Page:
In a story posted by WNEP, a family found that their home was insulated with dozens of dead animal carcasses, half-used spices, and other items filled behind layers of drywall.
The family began a GoFundMe since their insurance won't cover the costs for repair
The families story
In June of 2012, my husband and I made an amazing and discouraging discovery that turned our newly purchased dream home into a nightmare. Answering many questions, but raising so many more, we found after less than one year of owning the home, built in the 1930's, the walls were filled, not with insulation as we were hoping to insert, but instead filled from floor to ceiling with the carcasses of dead animals (mostly chickens) and other ritualistic relics. As we disassembled the walls where our children slept, what we found was indescribable, but could only be truely understood with pictures.
The resulting outcome became even more horrifying as our home owners insurance denied our claim, stating that we bought the policy, only AFTER the chickens were placed in the walls.
The resulting outcome lead to the never-ending clean-up that drained our life saving and put us in debt that has overcome us financially, physically, and emotionally, as we are left with the sole responsibilty of gutting and remodeling our once thought "perfect" home.
Adding to our dispair, our children have suffered serious and negative health effects of living amid the black and green mold coating the exterior walls of our home.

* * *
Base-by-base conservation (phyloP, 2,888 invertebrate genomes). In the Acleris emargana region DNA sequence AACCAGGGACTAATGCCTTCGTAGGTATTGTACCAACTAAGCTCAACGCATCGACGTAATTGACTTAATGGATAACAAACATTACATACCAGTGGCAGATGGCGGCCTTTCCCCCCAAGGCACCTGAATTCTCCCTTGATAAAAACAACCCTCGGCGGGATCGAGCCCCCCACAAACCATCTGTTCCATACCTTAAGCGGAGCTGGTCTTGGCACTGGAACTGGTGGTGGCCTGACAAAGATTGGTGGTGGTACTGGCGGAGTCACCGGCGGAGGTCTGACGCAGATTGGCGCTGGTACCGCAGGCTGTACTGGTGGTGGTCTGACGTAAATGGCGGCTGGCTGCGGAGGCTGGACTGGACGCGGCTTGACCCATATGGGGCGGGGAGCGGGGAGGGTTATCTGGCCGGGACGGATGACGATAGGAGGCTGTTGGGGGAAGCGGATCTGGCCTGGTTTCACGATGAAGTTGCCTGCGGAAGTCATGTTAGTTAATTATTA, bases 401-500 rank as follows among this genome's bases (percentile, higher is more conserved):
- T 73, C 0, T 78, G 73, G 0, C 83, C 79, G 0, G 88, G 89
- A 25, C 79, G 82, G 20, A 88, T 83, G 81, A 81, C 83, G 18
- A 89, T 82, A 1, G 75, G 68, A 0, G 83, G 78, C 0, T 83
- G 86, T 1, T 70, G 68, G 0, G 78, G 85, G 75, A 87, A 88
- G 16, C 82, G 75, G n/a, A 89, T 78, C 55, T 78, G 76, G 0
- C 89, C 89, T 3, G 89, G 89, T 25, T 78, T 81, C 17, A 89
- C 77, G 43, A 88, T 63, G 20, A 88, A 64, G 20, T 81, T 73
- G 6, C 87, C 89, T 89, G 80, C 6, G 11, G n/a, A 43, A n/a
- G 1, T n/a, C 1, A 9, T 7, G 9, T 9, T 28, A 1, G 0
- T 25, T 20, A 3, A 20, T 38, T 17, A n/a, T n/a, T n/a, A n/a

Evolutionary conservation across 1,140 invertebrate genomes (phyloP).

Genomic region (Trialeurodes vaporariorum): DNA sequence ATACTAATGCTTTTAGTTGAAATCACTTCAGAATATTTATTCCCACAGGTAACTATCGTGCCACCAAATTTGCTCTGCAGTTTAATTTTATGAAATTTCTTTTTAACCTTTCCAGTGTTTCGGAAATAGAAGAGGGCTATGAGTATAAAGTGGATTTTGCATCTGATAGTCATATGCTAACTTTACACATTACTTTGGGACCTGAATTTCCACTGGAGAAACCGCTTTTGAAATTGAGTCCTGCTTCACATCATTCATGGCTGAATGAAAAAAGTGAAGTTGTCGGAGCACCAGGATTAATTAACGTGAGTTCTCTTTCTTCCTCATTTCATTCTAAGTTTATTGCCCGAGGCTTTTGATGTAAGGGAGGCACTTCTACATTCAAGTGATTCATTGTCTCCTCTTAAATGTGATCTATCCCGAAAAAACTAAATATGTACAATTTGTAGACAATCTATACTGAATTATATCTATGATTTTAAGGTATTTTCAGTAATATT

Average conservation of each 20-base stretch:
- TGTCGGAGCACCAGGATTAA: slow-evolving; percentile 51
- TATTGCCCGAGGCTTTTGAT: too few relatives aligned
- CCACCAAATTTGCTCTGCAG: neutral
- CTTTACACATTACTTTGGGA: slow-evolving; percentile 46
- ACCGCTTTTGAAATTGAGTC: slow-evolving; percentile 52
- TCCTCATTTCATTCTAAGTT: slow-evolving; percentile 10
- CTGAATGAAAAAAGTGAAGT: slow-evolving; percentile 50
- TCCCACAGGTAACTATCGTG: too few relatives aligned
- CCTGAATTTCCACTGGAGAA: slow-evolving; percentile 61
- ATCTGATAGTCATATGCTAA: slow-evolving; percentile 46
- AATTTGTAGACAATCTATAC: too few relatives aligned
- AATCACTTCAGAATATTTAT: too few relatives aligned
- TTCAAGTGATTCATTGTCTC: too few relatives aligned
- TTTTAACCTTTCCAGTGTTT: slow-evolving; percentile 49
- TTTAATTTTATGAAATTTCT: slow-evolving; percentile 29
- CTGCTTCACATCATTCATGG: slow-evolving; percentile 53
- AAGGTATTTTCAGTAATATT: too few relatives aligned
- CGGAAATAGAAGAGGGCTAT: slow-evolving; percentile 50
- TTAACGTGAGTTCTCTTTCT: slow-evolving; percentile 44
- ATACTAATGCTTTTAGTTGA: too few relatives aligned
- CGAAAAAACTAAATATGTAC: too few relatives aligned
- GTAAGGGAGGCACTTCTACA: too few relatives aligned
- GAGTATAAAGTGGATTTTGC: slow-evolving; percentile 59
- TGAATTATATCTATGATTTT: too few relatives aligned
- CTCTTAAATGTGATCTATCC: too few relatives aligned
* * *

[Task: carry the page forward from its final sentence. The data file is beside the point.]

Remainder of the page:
Barrett, who is now three years old, suffered from not one, but two seizures at age nine months, related to uncontrolled fevers of 105 degrees. (Occuring prior to the discovery of carcasses in the wall). His constant sickness began after 4 months of age, when he was weaned from breast milk, and began sleeping in one of the debris filled rooms. Although doctors could see he was sick, they offered no solution to why regular medications as tylenol and motrin were ineffective in reducing his high fevers.
Levi, age 21 months suffers from asthma for which mold is a major contributor.
We have incured major and unmanagable medical expenses to help treat our children, only further putting us in debt. Notedly, we had no prior debt of any kind until the discovery of what laid within our walls.
Although we have explored many avenues to aliviate the problems associated owning with a condemnable house, all efforts have become dead-ends and we have found we are "stuck" owning and living in what we now call "The chicken coop".
Link to WNEP's full story
Link to WNEP's full story